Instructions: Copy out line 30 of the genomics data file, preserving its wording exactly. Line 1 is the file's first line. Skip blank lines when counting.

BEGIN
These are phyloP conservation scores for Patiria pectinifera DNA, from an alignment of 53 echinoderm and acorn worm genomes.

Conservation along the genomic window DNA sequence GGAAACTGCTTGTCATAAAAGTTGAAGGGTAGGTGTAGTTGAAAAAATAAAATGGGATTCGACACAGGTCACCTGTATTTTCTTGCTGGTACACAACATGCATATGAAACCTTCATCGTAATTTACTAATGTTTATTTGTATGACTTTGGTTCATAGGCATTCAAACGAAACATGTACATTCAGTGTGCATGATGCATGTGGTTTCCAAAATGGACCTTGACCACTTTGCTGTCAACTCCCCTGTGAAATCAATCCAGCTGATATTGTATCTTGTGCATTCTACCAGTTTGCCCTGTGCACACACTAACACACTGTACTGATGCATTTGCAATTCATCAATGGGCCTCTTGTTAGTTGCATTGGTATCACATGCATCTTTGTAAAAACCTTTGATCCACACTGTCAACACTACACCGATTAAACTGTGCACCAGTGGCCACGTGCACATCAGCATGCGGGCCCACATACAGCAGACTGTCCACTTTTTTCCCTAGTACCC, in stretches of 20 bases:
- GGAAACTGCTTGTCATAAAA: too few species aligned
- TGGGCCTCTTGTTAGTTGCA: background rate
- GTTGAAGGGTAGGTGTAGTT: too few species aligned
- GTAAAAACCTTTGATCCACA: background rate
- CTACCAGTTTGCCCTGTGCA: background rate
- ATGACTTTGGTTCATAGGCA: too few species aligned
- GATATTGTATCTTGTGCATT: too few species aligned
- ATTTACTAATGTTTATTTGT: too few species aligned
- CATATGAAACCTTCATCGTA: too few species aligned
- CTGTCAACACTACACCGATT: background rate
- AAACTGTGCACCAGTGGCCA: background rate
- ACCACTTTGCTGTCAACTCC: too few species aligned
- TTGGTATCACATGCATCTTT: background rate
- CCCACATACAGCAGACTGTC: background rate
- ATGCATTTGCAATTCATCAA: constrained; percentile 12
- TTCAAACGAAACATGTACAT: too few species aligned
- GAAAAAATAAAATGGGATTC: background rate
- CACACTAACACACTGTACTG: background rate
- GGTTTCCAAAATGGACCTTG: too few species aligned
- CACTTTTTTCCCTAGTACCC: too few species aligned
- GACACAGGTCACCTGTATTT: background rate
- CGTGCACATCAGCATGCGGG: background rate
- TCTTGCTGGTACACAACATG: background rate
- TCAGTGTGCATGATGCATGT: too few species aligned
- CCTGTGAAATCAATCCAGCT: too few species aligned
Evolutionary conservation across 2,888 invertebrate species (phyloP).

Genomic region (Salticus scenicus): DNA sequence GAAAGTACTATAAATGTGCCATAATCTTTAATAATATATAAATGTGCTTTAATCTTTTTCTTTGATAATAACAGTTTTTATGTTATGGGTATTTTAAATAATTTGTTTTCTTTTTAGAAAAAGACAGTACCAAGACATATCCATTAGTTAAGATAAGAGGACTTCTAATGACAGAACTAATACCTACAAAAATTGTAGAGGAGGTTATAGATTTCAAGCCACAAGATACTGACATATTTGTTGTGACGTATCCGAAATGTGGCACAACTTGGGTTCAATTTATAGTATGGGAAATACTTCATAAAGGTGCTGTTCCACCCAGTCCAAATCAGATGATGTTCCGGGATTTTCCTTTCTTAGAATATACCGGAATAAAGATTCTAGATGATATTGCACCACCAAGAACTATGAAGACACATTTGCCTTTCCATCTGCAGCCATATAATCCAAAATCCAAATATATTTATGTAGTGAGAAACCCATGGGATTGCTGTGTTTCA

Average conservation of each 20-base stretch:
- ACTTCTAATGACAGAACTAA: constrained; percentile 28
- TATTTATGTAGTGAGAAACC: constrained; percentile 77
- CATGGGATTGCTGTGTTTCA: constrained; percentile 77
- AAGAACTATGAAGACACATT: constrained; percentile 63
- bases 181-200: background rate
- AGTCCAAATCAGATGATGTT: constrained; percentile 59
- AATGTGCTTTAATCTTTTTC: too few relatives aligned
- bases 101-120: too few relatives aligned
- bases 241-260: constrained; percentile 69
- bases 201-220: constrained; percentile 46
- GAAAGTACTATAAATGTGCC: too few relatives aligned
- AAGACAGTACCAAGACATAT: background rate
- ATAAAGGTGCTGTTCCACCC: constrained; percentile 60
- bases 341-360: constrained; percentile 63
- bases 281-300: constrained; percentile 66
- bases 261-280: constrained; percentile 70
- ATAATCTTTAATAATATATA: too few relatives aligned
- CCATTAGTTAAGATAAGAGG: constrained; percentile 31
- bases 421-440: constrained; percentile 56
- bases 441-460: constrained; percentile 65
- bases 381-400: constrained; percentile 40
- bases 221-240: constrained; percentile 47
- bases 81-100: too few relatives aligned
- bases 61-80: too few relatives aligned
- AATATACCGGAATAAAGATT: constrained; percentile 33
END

Average conservation of each 20-base stretch: